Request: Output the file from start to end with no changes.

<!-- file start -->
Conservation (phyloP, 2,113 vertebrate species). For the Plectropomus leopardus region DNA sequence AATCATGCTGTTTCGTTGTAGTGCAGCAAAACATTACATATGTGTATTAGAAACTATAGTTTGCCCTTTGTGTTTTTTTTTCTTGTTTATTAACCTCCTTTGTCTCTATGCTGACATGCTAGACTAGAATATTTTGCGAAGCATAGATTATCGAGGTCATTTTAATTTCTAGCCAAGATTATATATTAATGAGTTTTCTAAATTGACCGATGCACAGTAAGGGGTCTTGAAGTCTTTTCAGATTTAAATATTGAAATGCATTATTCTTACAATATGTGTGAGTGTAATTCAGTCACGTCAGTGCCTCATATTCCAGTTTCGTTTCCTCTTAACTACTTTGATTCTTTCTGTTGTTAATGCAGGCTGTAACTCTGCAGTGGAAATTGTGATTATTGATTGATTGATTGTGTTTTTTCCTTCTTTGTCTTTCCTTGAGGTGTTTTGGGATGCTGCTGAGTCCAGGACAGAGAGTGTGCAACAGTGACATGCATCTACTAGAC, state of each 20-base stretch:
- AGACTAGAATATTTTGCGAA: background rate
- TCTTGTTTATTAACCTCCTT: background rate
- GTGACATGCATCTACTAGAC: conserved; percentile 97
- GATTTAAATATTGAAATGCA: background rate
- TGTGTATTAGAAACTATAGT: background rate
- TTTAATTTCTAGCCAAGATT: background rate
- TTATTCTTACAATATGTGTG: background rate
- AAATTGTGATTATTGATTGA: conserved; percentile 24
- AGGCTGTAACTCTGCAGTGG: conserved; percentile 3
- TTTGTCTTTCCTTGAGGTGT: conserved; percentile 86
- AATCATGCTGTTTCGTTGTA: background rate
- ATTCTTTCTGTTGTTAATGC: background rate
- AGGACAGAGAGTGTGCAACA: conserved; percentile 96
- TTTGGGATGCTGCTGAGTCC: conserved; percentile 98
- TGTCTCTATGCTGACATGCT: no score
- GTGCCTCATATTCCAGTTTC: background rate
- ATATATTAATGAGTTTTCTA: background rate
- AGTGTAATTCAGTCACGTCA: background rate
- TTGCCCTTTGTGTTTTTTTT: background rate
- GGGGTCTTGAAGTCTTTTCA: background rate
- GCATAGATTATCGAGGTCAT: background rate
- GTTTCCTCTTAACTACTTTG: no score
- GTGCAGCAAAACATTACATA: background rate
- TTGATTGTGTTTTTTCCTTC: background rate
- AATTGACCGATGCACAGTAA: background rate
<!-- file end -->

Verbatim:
Conservation (phyloP, 2,113 vertebrate species). For the Plectropomus leopardus region DNA sequence AATCATGCTGTTTCGTTGTAGTGCAGCAAAACATTACATATGTGTATTAGAAACTATAGTTTGCCCTTTGTGTTTTTTTTTCTTGTTTATTAACCTCCTTTGTCTCTATGCTGACATGCTAGACTAGAATATTTTGCGAAGCATAGATTATCGAGGTCATTTTAATTTCTAGCCAAGATTATATATTAATGAGTTTTCTAAATTGACCGATGCACAGTAAGGGGTCTTGAAGTCTTTTCAGATTTAAATATTGAAATGCATTATTCTTACAATATGTGTGAGTGTAATTCAGTCACGTCAGTGCCTCATATTCCAGTTTCGTTTCCTCTTAACTACTTTGATTCTTTCTGTTGTTAATGCAGGCTGTAACTCTGCAGTGGAAATTGTGATTATTGATTGATTGATTGTGTTTTTTCCTTCTTTGTCTTTCCTTGAGGTGTTTTGGGATGCTGCTGAGTCCAGGACAGAGAGTGTGCAACAGTGACATGCATCTACTAGAC, state of each 20-base stretch:
- AGACTAGAATATTTTGCGAA: background rate
- TCTTGTTTATTAACCTCCTT: background rate
- GTGACATGCATCTACTAGAC: conserved; percentile 97
- GATTTAAATATTGAAATGCA: background rate
- TGTGTATTAGAAACTATAGT: background rate
- TTTAATTTCTAGCCAAGATT: background rate
- TTATTCTTACAATATGTGTG: background rate
- AAATTGTGATTATTGATTGA: conserved; percentile 24
- AGGCTGTAACTCTGCAGTGG: conserved; percentile 3
- TTTGTCTTTCCTTGAGGTGT: conserved; percentile 86
- AATCATGCTGTTTCGTTGTA: background rate
- ATTCTTTCTGTTGTTAATGC: background rate
- AGGACAGAGAGTGTGCAACA: conserved; percentile 96
- TTTGGGATGCTGCTGAGTCC: conserved; percentile 98
- TGTCTCTATGCTGACATGCT: no score
- GTGCCTCATATTCCAGTTTC: background rate
- ATATATTAATGAGTTTTCTA: background rate
- AGTGTAATTCAGTCACGTCA: background rate
- TTGCCCTTTGTGTTTTTTTT: background rate
- GGGGTCTTGAAGTCTTTTCA: background rate
- GCATAGATTATCGAGGTCAT: background rate
- GTTTCCTCTTAACTACTTTG: no score
- GTGCAGCAAAACATTACATA: background rate
- TTGATTGTGTTTTTTCCTTC: background rate
- AATTGACCGATGCACAGTAA: background rate